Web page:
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Beginner's Guide to Visual Studio Online

  • June 4, 2014
  • By Vipul Patel
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Introduction

Visual Studio has long been a staple for developers targeting applications for the Microsoft ecosystem.

So when Microsoft recently announced public availability of Visual Studio Online, it would be a bit of an understatement to say that the developer community was a bit shocked with the announcement.

The shock was felt because while Microsoft as a whole was moving to the cloud, it was not expected that the developer tools would also be part of the cloud bandwagon.  Visual Studio Online marks the shift to building applications in an online environment.

Microsoft has made it easy for developers to build applications anywhere by utilizing cloud infrastructure to connect your favorite IDE (Visual Studio, Eclipse, XCode and other Git clients) to Visual Studio Online and enable building software without requiring you to install or configure any server.

Features of Visual Studio Online

Cloud Based Code Hosting

Visual Studio Online supports hosting code in the cloud, which enables access to it anywhere anytime.

With first class support for Git, developers can now choose between Team Foundation Version Control and Git to manage their code.

Code repositories can be configured to support many developers with permissions that can be can restricted to authorized people.

Project Management

One of the things which have changed in Microsoft developer tools is the ever-improving support for project management. With Visual Studio Online, you can quickly manage your project in the cloud. Visual Studio online supports agile project management and the ability to plan, manage and track work for your team across all backlogs.

Visual Studio Online supports the creation of backlog and planning sprints completely online. Visual Studio Online provides scrum-based task board to track sprint progress as well as Kanban board to track overall progress.

Build and Test in the Cloud

Visual Studio Online supports managing, building, and testing your application completely in the cloud. One can choose to either build on demand or as part of continuous integration.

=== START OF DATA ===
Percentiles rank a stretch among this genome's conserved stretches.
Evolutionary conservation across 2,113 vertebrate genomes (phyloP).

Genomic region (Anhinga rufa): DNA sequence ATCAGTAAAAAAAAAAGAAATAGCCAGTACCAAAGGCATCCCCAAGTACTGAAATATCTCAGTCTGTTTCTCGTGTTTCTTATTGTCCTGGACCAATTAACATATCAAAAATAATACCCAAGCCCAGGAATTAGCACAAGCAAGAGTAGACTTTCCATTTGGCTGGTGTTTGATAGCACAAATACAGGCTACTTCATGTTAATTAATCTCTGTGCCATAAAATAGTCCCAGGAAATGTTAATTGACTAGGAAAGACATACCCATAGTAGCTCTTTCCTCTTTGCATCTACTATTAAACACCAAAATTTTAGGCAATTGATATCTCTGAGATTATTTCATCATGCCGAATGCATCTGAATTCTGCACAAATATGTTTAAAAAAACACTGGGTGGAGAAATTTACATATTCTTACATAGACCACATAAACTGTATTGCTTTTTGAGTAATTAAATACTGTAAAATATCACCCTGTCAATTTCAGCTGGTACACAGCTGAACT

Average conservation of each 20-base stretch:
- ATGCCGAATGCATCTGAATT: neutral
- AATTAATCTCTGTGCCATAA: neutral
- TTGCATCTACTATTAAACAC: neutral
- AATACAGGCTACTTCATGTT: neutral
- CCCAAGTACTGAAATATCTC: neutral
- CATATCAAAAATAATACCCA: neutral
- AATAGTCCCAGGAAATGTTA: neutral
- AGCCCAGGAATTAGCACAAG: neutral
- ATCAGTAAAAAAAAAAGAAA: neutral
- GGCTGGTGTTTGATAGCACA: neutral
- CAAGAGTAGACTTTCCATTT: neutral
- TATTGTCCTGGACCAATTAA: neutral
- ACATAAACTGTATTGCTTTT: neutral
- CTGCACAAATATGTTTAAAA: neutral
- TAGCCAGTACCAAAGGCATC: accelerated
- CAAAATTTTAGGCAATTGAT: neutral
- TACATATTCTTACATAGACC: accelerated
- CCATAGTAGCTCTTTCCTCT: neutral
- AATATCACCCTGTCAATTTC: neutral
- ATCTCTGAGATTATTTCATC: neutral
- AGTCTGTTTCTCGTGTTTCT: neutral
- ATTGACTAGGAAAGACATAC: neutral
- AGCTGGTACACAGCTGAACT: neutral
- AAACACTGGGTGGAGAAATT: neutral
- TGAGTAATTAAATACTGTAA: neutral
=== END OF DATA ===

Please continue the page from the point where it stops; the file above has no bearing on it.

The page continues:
Build - Microsoft offers automating the build process, which can be scheduled every time code gets checked in or on a recurring basis (like overnight). Visual Studio Online also offers the ability to track the health of your builds over time.

Test - Developers can create and run manual tests for their application completely in the cloud. Moreover, Visual Studio Online also supports load tests for your application, which can be run in the cloud.

Deploy - Visual Studio Online also offers the ability to deploy continuously, including deploying to Windows Azure.

Monitor Applications

Visual Studio Online offers Visual Studio Online Application Insights (an online service) that can help track the operational health of your service whether it is running on-premises, Azure Cloud, private cloud or a mix of the three.

This allows developers to identify the bottlenecks of services and visualize how the application behaves with rich dashboards and reports. This can help developers understand using real-time data about how the application is being used.

Connecting with Other Services

Visual Studio Online supports connecting a Visual Studio Online account to a variety of services:

  • AppVeyor
  • Azure Service Bus
  • Azure Storage
  • Campfire
  • Flowdock
  • HipChat
  • Kato
  • MyGet
  • Trello
  • UserVoice
  • Web Hooks
  • Zapier

Summary

In this article we were introduced to Visual Studio Online. I hope you found this information useful. In upcoming articles, we will cover some of the above mentioned tasks as hands-on exercises.

About the Author

Vipul Patel is a Program Manager currently working at Amazon Corporation. He has formerly worked at Microsoft in the Lync team and in the .NET team (in the Base Class libraries and the Debugging and Profiling team). He can be reached at vipul.patel@hotmail.com


Tags: developer, Microsoft, Visual Studio, Visual Studio Online

Originally published on CodeGuru.


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